Assert.assertTrue(res.length == strings.length);
        for (int i = 0; i < strings.length; i++)
            Assert.assertEquals(res[i], gs.toUpperCase(strings[i]));

        final IStringProcessor prayerProcessor = cdg(IStringProcessor.class,
                GString.PRAYER, gs);
        res = printStrings(strings, prayerProcessor);
        Assert.assertTrue(res.length == strings.length);
        for (int i = 0; i < strings.length; i++)
            Assert.assertEquals(res[i], gs.toPrayer(strings[i]));

        final IStringProcessor emptyProcessor = cdg(IStringProcessor.class,
                GString.EMPTY, gs);
        res = printStrings(strings, emptyProcessor);
        Assert.assertTrue(res.length == strings.length);
        for (int i = 0; i < strings.length; i++)
            Assert.assertEquals(res[i], gs.toEmptyString(strings[i]));
    }
}

A couple of things (noted in comments):

  • The implementation class did NOT implement the delegate’s interface (or the delegate rather, “delegate interface” is redundant going by the above definition!), it merely provided compatible methods, whose names did not have to match.
  • The use of mode, is of course a string, and perhaps not very typesafe either, but it is exclusively there to support the scenario where multiple similar methods implement different behaviour, allowing you to have several strategies in a class, very handy for quick things. Probably not a good idea for larger reusable strategies. If you didn’t have it, just set it as an empty string (at the moment it’ll NPE-out otherwise :P)
  • This test doesn’t illustrate it, but to keep things single and fast (method resolution is done at runtime after all), it matches declared methods only, nothing inherited is usable – an interface that extends another but has no method will error out as a delegate type, a class with a superclass annotated method overridden but not annotated, also errors out. (The class bit is redundant, annotations are not inherited anyway, so).
  • Finally – also not illustrated by this test, delegates4j supports Java 5 covariance, where the return type of the implementor can be narrower than that of the delegate type.

Hopefully, it is simple enough to use – my initial attempts had multiple steps, but they tried to do more too. An improvement to this is possibly somehow caching resolved methods for reuse keyed by the annotation detail for example, in practice I don’t know if this is worth it yet.

The project is available as Maven downloadable jar (licensed under Apache License v2.0) in my repository, including sources, and tests to better illustrate usage/limitations (and of course, test that it works!). Set the dependency as follows: groupId = net.namingcrisis, artifactId = delegates4j, version = 0.5.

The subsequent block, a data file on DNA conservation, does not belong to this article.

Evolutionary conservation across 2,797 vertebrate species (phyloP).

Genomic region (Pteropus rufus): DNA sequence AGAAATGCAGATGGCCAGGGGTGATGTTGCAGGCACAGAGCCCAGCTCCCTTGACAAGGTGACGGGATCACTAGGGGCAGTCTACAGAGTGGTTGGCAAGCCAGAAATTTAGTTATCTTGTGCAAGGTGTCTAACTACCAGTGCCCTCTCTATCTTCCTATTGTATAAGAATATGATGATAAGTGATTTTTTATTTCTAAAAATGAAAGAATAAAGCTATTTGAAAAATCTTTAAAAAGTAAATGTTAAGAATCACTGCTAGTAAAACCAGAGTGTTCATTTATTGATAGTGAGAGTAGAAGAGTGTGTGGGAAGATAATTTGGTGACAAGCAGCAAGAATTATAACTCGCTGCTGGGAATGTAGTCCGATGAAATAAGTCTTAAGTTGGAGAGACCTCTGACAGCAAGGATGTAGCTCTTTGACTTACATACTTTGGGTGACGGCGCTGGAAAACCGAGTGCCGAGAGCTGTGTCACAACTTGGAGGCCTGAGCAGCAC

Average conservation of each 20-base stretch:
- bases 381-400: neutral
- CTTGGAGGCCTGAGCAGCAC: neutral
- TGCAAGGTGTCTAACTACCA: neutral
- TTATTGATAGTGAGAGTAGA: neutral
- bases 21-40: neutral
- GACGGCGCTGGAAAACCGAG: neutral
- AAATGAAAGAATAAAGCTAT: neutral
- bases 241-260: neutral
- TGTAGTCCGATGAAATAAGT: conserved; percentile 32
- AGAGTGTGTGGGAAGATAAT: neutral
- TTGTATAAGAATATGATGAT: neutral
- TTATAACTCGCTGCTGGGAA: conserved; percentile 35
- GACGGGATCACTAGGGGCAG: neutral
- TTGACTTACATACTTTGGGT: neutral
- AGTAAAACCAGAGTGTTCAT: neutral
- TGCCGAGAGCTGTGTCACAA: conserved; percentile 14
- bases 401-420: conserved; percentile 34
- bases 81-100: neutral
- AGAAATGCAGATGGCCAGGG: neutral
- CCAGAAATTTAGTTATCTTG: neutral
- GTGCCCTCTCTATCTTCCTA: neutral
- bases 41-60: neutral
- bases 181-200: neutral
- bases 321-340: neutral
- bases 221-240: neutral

For the curious, under the hood, the only real magic is the use of the JDK Dynamic Proxy to implement the delegate and pass on the request to the supplied instance, and reflection for method resolution – the source is there anyway :-). If you do use it, hate it, try it out, etc. drop me a line anyway :-).

– Kamal

February 6, 2009

Wickedt!

Filed under: software dev — Tags: , , , , , , , — Kamal Advani @ 16:48

The title means “Wicket is Wicked!” in German (I know, lame, still kinda funny though :P). More seriously I just finished Parts 1 and 2 of Wicket in Action. I found the book to be very well-written with one exception: the analogies to the lasagna preparation made me very hungry – I am currently fasting, ahem. Apart from that, it certainly explained the framework well enough to enable to me to write this post, so kudos to the authors and Manning. Here’s my ‘review’ (if I may be so bold) of the book/framework (note that this is based on fairly limited usage writing toy apps, so caveat emptor):

I fully read and tried out examples in parts 1 and 2. I love the framework, it truly brings an OO component-driven model to web programming. As the authors aptly pointed out, Wicket solves the impedance mismatch problem between the stateless nature of HTTP and stateful object model, and Wicket solves it well! The impedance mismatch issue is analogous to the one we have between OOP and RDBMSes which of course ORM solutions like Hibernate solve. Some pros and cons:

Pros:

  • Familiar OO UI programming model, especially for people who’ve written thick client apps in toolkits like Java Swing.
  • Encourages typesafe – almost transparent – state maintenance using objects rather than direct manipulation of the Servlet HttpSession.
  • Excellent abstractions make learning logical and intuitive, for example a Page represents a top-level container, similar to a Frame object, to which you can add child components.